Clone libraries may exacerbate the problem of heteroduplex molecules produced during PCR. During cloning in the host bacteria, E. coli DNA repair mechanisms identify the heteroduplex and attempt to repair the mismatched bases. In normal cells, DNA methylation identifies one strand as the correct parent strand. Since neither strand of the inserted DNA is methylated, the repair mechanisms randomly choose one to use a template. For each incorrect base pair, a different strand may be used as the template. The repaired sequences that result are composites of two original strands, referred to as ‘mosaics’ (6)⁠. These are harder to identify than chimeras and so will artificially increase the apparent phylogenetic diversity of a clone library.

Chimeras also present a problem when analysing clone libraries. An analysis of 17 large clone libraries (100 or more clones) of 16S rRNA genes submitted to public databases in 2005 found an average chimera content of 9.0% with one library containing 45.8%. Nine of the libraries had already been checked for chimeras using software (7)⁠. This highlights the importance screening sequences from PCR using reliable chimera hunting software.

How Reliable are Clone Libraries?

As a result of these biases, and those introduced previously by DNA extraction and PCR, it is worth questioning whether clone libraries provide an accurate representation of the qualitative and quantitative composition of microbial communities. Analysis of clone libraries must be viewed objectively and considered as only part of the puzzle of microbial ecology (8)⁠.

Most studies using clone libraries will examine no more than 100 clones, and while this may identify the main taxa present, it is unlikely to represent the true diversity of the orginal sample (8)⁠. While the clone library may not represent true diversity, they benefit from producing longer 16S rDNA fragments for sequencing which provide a greater phylogenetic resolution. Comparing results from different clone libraries is often confounded by the use of different hypervariable regions of 16S rDNA. In light of this, the results of studies using clone libraries should be considered as a semi-quantitative analysis which only superficially explore the true diversity of microbial communities (8)⁠.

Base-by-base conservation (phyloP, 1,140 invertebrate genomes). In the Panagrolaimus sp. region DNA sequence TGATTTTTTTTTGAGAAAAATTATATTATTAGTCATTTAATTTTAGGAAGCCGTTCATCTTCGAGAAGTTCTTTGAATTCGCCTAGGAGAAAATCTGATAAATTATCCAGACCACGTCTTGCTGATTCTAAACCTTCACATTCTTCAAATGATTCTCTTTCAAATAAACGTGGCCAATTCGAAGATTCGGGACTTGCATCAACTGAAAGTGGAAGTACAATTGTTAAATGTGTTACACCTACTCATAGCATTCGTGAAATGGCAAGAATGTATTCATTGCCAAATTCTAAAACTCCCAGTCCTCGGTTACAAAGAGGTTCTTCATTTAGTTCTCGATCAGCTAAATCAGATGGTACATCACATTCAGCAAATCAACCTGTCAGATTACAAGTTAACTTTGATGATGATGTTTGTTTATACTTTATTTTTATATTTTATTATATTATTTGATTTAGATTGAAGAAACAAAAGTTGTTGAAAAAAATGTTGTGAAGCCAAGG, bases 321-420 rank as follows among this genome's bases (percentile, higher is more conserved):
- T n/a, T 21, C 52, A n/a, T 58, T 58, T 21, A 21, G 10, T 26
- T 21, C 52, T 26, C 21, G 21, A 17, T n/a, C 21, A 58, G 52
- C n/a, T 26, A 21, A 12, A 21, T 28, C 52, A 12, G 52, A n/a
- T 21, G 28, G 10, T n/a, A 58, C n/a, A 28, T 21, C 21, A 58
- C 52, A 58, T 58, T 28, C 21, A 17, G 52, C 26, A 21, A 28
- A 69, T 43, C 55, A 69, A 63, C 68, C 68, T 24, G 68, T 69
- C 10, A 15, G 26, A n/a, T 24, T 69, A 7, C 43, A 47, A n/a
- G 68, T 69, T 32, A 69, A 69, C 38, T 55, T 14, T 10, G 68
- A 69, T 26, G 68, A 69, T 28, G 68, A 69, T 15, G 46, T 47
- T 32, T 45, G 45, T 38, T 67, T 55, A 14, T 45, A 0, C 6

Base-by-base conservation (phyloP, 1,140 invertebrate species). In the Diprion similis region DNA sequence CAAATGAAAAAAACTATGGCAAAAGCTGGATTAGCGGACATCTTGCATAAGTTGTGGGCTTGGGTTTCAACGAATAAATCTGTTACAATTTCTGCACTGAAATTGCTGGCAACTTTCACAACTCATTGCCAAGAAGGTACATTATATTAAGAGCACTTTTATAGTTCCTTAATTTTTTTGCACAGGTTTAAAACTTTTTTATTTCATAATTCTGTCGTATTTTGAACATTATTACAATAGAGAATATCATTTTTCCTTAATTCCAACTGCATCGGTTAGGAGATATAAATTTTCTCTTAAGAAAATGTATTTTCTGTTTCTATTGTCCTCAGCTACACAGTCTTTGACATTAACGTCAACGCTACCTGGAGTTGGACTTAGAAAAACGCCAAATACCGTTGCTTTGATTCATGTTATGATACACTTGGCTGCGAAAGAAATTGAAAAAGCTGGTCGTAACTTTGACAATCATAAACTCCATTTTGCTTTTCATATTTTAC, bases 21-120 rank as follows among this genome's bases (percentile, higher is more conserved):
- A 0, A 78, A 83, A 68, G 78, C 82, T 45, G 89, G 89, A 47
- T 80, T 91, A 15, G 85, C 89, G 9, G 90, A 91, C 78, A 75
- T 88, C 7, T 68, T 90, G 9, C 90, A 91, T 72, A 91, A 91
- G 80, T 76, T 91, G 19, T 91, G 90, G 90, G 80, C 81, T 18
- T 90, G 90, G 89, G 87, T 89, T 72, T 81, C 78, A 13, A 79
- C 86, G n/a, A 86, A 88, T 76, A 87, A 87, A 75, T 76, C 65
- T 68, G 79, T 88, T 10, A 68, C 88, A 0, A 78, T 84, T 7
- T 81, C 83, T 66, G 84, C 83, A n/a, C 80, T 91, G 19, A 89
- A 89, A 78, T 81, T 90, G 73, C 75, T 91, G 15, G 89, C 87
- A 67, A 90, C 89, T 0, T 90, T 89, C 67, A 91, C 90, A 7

1. Leigh MB, Taylor L, Neufeld JD. Clone Libraries of Ribosomal RNA Gene Sequences for Characterization of Bacterial and Fungal Communities. Handbook of Hydrocarbon and Lipid Microbiology. 2010. p. 3971–90.

2. Osborn M a, Smith CJ. Molecular Microbial Ecology. Vol. 51. 2009. 370 p.

3. Makkar, H. P S MCS. Methods in Gut Microbial Ecology for ruminants. 2005. 1-223 p.

4. Mullis KB. Recombinant DNA technology and molecular cloning. Sci Am. 1990;Chapter 8:26.

5. Rainey F a., Ward N, Sly LI, Stackebrandt E. Dependence on the taxon composition of clone libraries for PCR amplified, naturally occurring 16S rDNA, on the primer pair and the cloning system used. Experientia. 1994;50(9):796–7.
6. Thompson JR, Marcelino L a, Polz MF. Heteroduplexes in mixed-template amplifications: formation, consequence and elimination by “reconditioning PCR”. Nucleic Acids Res. 2002;30(9):2083–8.

7. Ashelford KE, Chuzhanova NA, Fry JC, Jones AJ, Weightman AJ. New screening software shows that most recent large 16S rRNA gene clone libraries contain chimeras. Appl Environ Microbiol. 2006;72(9):5734–41.
8. Stackebrandt E, Pukall R, Ulrichs G, Rheims H. Analysis of 16S rDNA clone libraries: part of the big picture. Proc 8th Int Symp Microb Ecol Microb Biosyst new Front Atl Canada Soc Microb Ecol Halifax, Nov Scotia, Canada [Internet]. 1999;1–9

No comments:

Post a Comment